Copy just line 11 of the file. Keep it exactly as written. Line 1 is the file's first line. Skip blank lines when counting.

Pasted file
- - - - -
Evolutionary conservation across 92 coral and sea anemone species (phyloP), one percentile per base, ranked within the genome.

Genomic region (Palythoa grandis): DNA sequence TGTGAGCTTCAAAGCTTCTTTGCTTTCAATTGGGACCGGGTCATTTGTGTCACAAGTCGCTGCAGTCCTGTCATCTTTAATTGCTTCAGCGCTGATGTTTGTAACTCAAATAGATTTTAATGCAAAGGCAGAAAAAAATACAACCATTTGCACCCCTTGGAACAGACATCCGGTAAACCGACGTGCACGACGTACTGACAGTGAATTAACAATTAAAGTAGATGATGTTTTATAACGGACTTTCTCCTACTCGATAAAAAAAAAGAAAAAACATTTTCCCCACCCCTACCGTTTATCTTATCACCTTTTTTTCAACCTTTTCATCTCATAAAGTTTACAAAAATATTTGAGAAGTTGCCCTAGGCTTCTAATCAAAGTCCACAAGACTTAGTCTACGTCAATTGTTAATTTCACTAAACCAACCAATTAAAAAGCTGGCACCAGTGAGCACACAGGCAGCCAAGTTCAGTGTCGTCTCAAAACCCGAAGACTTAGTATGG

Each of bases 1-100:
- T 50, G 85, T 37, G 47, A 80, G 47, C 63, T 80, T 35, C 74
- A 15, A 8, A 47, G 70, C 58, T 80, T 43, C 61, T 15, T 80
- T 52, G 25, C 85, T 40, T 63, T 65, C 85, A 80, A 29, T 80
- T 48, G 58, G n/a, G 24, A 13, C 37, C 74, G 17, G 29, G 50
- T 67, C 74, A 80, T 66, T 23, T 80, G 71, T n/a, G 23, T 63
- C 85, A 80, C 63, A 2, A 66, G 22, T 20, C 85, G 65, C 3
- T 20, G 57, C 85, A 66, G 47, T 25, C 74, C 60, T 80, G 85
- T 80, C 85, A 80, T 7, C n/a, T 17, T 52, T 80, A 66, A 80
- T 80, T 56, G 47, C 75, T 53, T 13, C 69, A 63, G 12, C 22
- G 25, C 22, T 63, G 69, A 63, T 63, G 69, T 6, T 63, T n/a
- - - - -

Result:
- T 80, C 85, A 80, T 7, C n/a, T 17, T 52, T 80, A 66, A 80